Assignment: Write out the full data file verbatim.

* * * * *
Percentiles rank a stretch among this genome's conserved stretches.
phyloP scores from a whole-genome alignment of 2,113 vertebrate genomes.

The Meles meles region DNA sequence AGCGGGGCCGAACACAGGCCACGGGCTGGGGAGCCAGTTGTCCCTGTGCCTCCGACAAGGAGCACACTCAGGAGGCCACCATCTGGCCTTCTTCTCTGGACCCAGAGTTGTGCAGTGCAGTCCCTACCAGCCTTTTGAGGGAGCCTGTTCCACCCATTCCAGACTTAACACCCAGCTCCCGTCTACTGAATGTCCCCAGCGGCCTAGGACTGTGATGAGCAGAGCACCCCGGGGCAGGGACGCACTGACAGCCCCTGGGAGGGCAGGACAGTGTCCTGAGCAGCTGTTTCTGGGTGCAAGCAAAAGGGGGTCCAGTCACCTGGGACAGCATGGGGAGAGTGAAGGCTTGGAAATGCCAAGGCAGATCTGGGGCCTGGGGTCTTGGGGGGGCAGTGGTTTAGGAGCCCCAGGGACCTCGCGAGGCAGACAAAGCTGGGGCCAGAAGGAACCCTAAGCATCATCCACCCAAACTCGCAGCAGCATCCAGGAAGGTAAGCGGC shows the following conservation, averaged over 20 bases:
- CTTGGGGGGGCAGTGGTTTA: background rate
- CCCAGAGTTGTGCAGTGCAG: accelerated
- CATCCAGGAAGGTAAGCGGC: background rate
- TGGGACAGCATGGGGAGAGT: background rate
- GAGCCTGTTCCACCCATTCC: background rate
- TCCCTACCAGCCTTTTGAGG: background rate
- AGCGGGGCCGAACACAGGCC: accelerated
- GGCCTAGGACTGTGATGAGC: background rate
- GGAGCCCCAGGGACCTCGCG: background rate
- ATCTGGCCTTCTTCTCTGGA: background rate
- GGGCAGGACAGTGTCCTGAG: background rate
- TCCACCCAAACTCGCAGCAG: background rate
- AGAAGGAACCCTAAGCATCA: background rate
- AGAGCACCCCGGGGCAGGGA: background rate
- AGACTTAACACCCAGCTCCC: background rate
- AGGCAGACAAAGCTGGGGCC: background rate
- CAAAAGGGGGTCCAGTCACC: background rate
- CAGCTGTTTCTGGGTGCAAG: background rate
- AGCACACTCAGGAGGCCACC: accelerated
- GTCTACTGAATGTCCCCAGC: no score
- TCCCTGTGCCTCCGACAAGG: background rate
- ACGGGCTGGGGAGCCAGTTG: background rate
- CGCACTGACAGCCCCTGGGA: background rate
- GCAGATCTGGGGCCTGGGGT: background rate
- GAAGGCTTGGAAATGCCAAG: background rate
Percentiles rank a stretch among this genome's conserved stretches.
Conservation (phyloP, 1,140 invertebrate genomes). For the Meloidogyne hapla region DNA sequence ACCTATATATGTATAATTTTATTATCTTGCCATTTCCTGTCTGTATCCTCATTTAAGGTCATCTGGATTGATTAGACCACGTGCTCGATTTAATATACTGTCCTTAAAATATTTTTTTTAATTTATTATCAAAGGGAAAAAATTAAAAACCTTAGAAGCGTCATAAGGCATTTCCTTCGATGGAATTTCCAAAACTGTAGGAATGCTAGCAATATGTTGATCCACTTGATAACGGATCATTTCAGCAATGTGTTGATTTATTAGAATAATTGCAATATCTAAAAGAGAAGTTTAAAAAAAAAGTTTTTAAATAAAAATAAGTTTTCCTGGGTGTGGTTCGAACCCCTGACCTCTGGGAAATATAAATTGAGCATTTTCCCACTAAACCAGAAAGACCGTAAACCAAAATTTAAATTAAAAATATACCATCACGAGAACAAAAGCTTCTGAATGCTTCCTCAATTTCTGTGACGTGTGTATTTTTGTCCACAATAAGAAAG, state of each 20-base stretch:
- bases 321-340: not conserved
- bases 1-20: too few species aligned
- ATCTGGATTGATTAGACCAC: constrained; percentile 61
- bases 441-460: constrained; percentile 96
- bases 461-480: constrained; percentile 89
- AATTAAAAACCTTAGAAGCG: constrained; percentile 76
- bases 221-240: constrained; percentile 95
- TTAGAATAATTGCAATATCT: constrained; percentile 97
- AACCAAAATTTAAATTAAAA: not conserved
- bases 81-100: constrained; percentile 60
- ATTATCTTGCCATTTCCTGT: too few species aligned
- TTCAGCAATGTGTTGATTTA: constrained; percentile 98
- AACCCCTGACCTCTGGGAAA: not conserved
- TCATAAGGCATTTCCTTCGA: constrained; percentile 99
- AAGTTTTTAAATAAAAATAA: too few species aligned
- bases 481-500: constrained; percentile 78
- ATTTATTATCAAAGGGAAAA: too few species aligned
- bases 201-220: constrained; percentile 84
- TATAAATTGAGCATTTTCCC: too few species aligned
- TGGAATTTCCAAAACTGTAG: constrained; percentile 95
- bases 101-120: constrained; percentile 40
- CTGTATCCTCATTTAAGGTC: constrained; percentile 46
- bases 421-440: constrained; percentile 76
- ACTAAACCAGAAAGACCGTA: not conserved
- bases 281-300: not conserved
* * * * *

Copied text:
Percentiles rank a stretch among this genome's conserved stretches.
phyloP scores from a whole-genome alignment of 2,113 vertebrate genomes.

The Meles meles region DNA sequence AGCGGGGCCGAACACAGGCCACGGGCTGGGGAGCCAGTTGTCCCTGTGCCTCCGACAAGGAGCACACTCAGGAGGCCACCATCTGGCCTTCTTCTCTGGACCCAGAGTTGTGCAGTGCAGTCCCTACCAGCCTTTTGAGGGAGCCTGTTCCACCCATTCCAGACTTAACACCCAGCTCCCGTCTACTGAATGTCCCCAGCGGCCTAGGACTGTGATGAGCAGAGCACCCCGGGGCAGGGACGCACTGACAGCCCCTGGGAGGGCAGGACAGTGTCCTGAGCAGCTGTTTCTGGGTGCAAGCAAAAGGGGGTCCAGTCACCTGGGACAGCATGGGGAGAGTGAAGGCTTGGAAATGCCAAGGCAGATCTGGGGCCTGGGGTCTTGGGGGGGCAGTGGTTTAGGAGCCCCAGGGACCTCGCGAGGCAGACAAAGCTGGGGCCAGAAGGAACCCTAAGCATCATCCACCCAAACTCGCAGCAGCATCCAGGAAGGTAAGCGGC shows the following conservation, averaged over 20 bases:
- CTTGGGGGGGCAGTGGTTTA: background rate
- CCCAGAGTTGTGCAGTGCAG: accelerated
- CATCCAGGAAGGTAAGCGGC: background rate
- TGGGACAGCATGGGGAGAGT: background rate
- GAGCCTGTTCCACCCATTCC: background rate
- TCCCTACCAGCCTTTTGAGG: background rate
- AGCGGGGCCGAACACAGGCC: accelerated
- GGCCTAGGACTGTGATGAGC: background rate
- GGAGCCCCAGGGACCTCGCG: background rate
- ATCTGGCCTTCTTCTCTGGA: background rate
- GGGCAGGACAGTGTCCTGAG: background rate
- TCCACCCAAACTCGCAGCAG: background rate
- AGAAGGAACCCTAAGCATCA: background rate
- AGAGCACCCCGGGGCAGGGA: background rate
- AGACTTAACACCCAGCTCCC: background rate
- AGGCAGACAAAGCTGGGGCC: background rate
- CAAAAGGGGGTCCAGTCACC: background rate
- CAGCTGTTTCTGGGTGCAAG: background rate
- AGCACACTCAGGAGGCCACC: accelerated
- GTCTACTGAATGTCCCCAGC: no score
- TCCCTGTGCCTCCGACAAGG: background rate
- ACGGGCTGGGGAGCCAGTTG: background rate
- CGCACTGACAGCCCCTGGGA: background rate
- GCAGATCTGGGGCCTGGGGT: background rate
- GAAGGCTTGGAAATGCCAAG: background rate
Percentiles rank a stretch among this genome's conserved stretches.
Conservation (phyloP, 1,140 invertebrate genomes). For the Meloidogyne hapla region DNA sequence ACCTATATATGTATAATTTTATTATCTTGCCATTTCCTGTCTGTATCCTCATTTAAGGTCATCTGGATTGATTAGACCACGTGCTCGATTTAATATACTGTCCTTAAAATATTTTTTTTAATTTATTATCAAAGGGAAAAAATTAAAAACCTTAGAAGCGTCATAAGGCATTTCCTTCGATGGAATTTCCAAAACTGTAGGAATGCTAGCAATATGTTGATCCACTTGATAACGGATCATTTCAGCAATGTGTTGATTTATTAGAATAATTGCAATATCTAAAAGAGAAGTTTAAAAAAAAAGTTTTTAAATAAAAATAAGTTTTCCTGGGTGTGGTTCGAACCCCTGACCTCTGGGAAATATAAATTGAGCATTTTCCCACTAAACCAGAAAGACCGTAAACCAAAATTTAAATTAAAAATATACCATCACGAGAACAAAAGCTTCTGAATGCTTCCTCAATTTCTGTGACGTGTGTATTTTTGTCCACAATAAGAAAG, state of each 20-base stretch:
- bases 321-340: not conserved
- bases 1-20: too few species aligned
- ATCTGGATTGATTAGACCAC: constrained; percentile 61
- bases 441-460: constrained; percentile 96
- bases 461-480: constrained; percentile 89
- AATTAAAAACCTTAGAAGCG: constrained; percentile 76
- bases 221-240: constrained; percentile 95
- TTAGAATAATTGCAATATCT: constrained; percentile 97
- AACCAAAATTTAAATTAAAA: not conserved
- bases 81-100: constrained; percentile 60
- ATTATCTTGCCATTTCCTGT: too few species aligned
- TTCAGCAATGTGTTGATTTA: constrained; percentile 98
- AACCCCTGACCTCTGGGAAA: not conserved
- TCATAAGGCATTTCCTTCGA: constrained; percentile 99
- AAGTTTTTAAATAAAAATAA: too few species aligned
- bases 481-500: constrained; percentile 78
- ATTTATTATCAAAGGGAAAA: too few species aligned
- bases 201-220: constrained; percentile 84
- TATAAATTGAGCATTTTCCC: too few species aligned
- TGGAATTTCCAAAACTGTAG: constrained; percentile 95
- bases 101-120: constrained; percentile 40
- CTGTATCCTCATTTAAGGTC: constrained; percentile 46
- bases 421-440: constrained; percentile 76
- ACTAAACCAGAAAGACCGTA: not conserved
- bases 281-300: not conserved